YORKSHIRE – Nearly 200 people attended a public hearing on the proposed Alle-Catt Wind Farm Tuesday night at Pioneer Central School auditorium.
After a 1 ½ hour question-and-answer session with representatives from Alle-Catt developer Invenergy, the Public Service Commission hearing started through a list of 40 people who had asked to speak – including many who had signed up for an earlier hearing at the Arcade Fire Hall.
Invenergy has filed an application with the Board on Electric Generation Siting and the Environment for a 340 megawatt, 117 wind turbine project stretching over six towns, three counties and more than 30,000 acres. The cost is expected to approach $500 million.
Administrative Law Judges Dakin LeCakes of the Public Service Commission and Michael Caruso from the state Department of Environmental Conservation heard comments and will ultimately make a recommendation to the Siting Board.
That decision is 11 months away, one year from when the PSC accepted the Invenergy application as complete, LeCakes told those attending the hearing.
Comments may also be sent via the Department of Public Service website at www.dps.ny.gov, via email at firstname.lastname@example.org, or mail to: Secretary Burgess ay the New York State Board on Electric Generation Siting and the Environment, 3 Empire State Plaza, Albany, NY 12223-1350.
Much of the Q&A with Eric Miller of Invenergy and Valessa Souter-Kline, Alle-Catt project development manager, was contentious.
The Invenergy representatives touted the opportunity for towns, schools and counties to share in $7 million a year in host community and payment in lieu of taxes (P.I.L.O.T.) and landowner leases. There are 150 leaseholders who will share in $2.4 million a year in payments over 20 to 40 years. About $2.9 million a year will go to local governments and schools if the plan is approved.
Miller said there will be 400 construction workers at peak construction earning an estimated $24 million during construction. About a dozen full-tme employees will operate and maintain the Alle Catt Wind Farm.
The Cattaraugus County towns of Farmersville, Freedom and Machias would all see turbines or infrastructure under Invenergy’s plan, plus Centerville and Rushford in Allegany County and Arcade in Wyoming County.
Many of the concerns expressed focused on sound, shadow flicker and property values.
Miller did not address a question asking about lawsuits Invenergy faces at other sites, other than to say there have been lawsuits. Another speaker said later that the company is facing 60 nuisance lawsuits at its Orangeville wind farm in Wyoming County.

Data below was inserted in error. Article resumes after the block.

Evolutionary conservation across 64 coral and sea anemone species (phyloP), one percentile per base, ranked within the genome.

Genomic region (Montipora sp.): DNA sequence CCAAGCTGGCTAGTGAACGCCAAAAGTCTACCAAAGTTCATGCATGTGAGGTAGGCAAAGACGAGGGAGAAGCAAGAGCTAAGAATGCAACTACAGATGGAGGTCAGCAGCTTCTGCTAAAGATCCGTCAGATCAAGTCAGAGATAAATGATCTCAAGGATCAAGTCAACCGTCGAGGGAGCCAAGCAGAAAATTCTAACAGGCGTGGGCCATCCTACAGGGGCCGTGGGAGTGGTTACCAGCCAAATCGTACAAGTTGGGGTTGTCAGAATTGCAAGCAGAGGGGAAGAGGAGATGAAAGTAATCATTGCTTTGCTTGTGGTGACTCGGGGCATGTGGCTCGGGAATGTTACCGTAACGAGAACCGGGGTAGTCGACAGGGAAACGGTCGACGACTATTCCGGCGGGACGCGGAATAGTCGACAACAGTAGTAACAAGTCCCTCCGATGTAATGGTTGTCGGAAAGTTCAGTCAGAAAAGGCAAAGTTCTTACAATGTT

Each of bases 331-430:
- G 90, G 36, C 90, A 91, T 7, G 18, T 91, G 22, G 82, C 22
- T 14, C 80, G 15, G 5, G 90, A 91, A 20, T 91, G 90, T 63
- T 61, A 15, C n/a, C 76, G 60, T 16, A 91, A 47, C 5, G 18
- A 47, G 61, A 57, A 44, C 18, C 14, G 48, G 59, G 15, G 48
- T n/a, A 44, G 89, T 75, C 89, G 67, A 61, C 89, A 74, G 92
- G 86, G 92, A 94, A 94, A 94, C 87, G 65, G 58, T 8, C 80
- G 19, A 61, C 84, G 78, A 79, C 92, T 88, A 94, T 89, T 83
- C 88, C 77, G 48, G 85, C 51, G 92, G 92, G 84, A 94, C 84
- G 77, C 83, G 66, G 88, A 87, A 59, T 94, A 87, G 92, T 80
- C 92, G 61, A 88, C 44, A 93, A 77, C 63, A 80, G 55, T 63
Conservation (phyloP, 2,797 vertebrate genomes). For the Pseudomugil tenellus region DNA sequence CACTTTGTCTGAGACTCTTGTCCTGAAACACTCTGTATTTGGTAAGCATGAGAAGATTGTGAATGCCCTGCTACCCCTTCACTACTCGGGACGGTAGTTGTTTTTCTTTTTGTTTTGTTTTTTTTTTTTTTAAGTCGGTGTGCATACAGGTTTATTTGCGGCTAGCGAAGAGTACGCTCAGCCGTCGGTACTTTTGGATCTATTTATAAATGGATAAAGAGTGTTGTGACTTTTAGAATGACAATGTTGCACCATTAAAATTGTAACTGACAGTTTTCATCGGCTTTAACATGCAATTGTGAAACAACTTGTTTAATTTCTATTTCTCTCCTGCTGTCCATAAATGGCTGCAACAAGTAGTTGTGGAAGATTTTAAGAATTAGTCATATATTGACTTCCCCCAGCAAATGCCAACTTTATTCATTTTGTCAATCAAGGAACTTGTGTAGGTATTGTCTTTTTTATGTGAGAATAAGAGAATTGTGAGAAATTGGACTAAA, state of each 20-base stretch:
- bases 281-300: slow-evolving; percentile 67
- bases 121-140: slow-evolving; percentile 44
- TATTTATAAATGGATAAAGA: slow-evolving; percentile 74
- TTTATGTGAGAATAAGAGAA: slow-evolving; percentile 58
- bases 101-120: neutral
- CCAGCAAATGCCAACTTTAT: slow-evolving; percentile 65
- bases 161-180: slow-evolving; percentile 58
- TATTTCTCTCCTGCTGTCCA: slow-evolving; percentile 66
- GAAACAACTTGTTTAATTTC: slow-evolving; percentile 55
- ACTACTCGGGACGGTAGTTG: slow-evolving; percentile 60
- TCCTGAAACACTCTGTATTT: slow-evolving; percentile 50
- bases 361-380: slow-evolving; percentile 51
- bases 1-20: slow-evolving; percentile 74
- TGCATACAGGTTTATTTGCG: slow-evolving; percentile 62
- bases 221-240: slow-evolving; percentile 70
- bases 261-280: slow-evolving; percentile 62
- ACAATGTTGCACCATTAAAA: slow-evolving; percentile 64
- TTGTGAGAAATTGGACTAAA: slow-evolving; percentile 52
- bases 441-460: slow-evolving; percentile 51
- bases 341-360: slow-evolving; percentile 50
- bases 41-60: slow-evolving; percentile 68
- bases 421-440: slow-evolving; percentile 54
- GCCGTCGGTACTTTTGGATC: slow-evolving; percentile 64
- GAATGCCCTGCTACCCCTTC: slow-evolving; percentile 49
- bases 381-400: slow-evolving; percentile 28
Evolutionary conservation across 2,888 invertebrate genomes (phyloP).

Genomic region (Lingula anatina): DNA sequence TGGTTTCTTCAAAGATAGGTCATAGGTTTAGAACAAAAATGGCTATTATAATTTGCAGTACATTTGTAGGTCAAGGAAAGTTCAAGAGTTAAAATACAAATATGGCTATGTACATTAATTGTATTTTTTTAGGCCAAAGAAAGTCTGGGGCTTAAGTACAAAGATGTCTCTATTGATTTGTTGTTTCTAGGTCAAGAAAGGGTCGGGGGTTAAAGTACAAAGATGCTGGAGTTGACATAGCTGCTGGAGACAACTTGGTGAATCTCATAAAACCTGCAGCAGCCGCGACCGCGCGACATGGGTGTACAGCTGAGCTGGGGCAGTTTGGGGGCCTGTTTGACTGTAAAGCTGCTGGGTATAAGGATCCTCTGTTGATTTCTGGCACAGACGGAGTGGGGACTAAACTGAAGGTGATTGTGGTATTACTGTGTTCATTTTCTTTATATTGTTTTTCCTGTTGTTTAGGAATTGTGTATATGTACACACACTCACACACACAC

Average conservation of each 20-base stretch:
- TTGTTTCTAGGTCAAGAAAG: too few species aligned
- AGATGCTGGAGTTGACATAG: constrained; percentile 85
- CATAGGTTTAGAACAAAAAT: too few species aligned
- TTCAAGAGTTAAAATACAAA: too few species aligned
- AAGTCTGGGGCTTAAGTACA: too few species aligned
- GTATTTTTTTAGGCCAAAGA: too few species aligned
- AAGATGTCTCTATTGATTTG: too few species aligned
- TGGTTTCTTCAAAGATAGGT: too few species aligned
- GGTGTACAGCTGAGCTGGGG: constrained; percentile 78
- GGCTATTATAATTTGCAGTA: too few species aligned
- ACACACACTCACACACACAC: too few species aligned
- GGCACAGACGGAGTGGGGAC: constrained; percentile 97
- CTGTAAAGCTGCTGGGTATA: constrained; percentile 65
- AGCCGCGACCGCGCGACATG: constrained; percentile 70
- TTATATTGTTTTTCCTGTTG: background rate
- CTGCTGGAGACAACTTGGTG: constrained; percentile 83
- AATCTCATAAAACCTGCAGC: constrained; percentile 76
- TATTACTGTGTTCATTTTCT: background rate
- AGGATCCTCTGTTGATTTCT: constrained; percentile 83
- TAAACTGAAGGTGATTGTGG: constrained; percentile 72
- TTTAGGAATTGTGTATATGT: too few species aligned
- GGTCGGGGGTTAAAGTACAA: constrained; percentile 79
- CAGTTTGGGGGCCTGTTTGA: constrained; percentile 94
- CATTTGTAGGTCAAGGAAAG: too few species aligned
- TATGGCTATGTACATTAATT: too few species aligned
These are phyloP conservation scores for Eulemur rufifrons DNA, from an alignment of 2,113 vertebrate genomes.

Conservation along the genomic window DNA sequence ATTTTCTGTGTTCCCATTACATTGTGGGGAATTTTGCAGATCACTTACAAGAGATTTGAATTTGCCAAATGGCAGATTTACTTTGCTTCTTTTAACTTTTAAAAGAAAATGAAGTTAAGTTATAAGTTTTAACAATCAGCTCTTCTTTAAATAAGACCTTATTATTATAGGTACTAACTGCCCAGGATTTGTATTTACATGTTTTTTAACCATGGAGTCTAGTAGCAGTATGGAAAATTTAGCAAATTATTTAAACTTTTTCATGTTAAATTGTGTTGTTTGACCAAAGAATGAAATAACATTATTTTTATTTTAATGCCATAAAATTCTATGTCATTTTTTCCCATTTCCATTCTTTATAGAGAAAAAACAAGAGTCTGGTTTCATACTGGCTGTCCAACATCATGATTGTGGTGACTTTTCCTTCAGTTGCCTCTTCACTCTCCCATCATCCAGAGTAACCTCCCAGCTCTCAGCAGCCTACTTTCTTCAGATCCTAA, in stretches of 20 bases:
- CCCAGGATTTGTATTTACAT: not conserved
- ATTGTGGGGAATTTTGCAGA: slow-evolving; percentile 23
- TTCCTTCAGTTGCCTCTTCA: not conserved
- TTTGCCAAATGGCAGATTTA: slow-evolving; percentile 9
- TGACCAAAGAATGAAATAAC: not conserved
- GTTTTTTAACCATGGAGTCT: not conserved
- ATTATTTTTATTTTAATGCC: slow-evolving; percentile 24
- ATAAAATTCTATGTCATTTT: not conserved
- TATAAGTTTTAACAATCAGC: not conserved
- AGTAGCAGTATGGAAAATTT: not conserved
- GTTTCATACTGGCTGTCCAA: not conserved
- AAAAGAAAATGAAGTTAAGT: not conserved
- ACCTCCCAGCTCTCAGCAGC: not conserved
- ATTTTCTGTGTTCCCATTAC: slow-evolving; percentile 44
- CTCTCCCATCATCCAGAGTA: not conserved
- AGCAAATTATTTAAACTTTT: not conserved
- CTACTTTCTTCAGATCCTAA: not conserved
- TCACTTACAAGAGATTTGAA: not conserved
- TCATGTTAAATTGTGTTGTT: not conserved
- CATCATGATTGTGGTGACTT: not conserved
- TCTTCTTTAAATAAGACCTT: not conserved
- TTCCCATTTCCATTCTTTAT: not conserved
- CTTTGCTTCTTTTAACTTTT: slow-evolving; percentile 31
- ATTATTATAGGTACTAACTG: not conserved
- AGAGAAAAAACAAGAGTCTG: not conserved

Invenergy’s application sets a limit of shadow flicker – from the sun shining through wind turbine blades – at 30 hours a month for most homes. Some speakers said their homes would see more flicker than that. Miller said that putting up blinds or planting trees could lessen the flicker effect.
One woman, Denise Willard of Freedom, said the plan does not address eagles in the Freedom area which would have to maneuver between 11 turbines that are 600 feet from ground to blade tip. She said the 600 foot turbines would change the rural nature of the area.
A Farmersville resident, Mike Park, who worked construction for 37 years, said the turbines will be too noisy and will cause problems for those who cannot abide shadow flicker.
George Duncan, who was appointed to the Farmersville Town Board last month, was one of the few people to speak who were not against the wind farm. “I think you really ought to consider the benefits,” he said.
Dennis DeLucca, a member of the Erie County Board of Health, said he would not have bought property and built a retirement home in Rushford if he had known two 600-foot windmills would be 1,200 feet from his home. He was pressured to sign a lease, but refused.
He said Invenergy should offer to pay the difference between the current value of their property and what they can sell it for after the wind turbines are built. A property value guarantee would force Invenergy to “put their money where their mouth is,” he added.
Stephanie Milks, president of Freedom United, spoke at the earlier hearing in Arcade.
“I’m here to request protection for my family and Alle-Catt residents from shadow flicker, property value decline, night time noise, turbine malfunction, fires, water well disruption and more,” Milks said.
She asked the judges to consider that “only 2 percent of the population within the five host towns are participating in the project and would receive direct benefit while the remaining 98 percent of the population faces adverse impacts.”
The Tuesday session at Pioneer ended at 11:15 p.m. after starting at 6 o’clock.
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